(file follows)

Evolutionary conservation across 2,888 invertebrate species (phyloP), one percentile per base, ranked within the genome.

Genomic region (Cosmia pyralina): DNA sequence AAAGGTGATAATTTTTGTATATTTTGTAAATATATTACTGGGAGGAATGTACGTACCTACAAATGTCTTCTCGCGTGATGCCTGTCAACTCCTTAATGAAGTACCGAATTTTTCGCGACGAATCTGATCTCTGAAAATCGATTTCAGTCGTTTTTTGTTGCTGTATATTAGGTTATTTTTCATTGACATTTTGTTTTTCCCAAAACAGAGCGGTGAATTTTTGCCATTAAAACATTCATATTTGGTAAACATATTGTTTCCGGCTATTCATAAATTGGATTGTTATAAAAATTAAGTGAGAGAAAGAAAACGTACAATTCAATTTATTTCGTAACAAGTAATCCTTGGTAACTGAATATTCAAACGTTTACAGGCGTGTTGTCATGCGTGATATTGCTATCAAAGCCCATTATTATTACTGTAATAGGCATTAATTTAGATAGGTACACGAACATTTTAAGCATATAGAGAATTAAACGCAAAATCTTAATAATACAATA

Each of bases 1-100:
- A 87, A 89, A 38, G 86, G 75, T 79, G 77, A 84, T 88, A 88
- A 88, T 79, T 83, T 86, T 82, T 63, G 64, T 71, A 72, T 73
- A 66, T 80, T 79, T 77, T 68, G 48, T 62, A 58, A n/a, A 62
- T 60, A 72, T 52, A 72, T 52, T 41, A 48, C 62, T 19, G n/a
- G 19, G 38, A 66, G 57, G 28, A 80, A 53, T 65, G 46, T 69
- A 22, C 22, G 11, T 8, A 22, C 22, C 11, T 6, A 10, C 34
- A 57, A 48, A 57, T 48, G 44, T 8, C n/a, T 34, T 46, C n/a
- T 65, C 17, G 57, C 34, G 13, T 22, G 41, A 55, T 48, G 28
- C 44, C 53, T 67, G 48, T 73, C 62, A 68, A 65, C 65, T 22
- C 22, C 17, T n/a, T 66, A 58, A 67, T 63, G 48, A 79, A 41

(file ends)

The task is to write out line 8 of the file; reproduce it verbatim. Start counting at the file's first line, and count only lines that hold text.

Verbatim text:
- G 19, G 38, A 66, G 57, G 28, A 80, A 53, T 65, G 46, T 69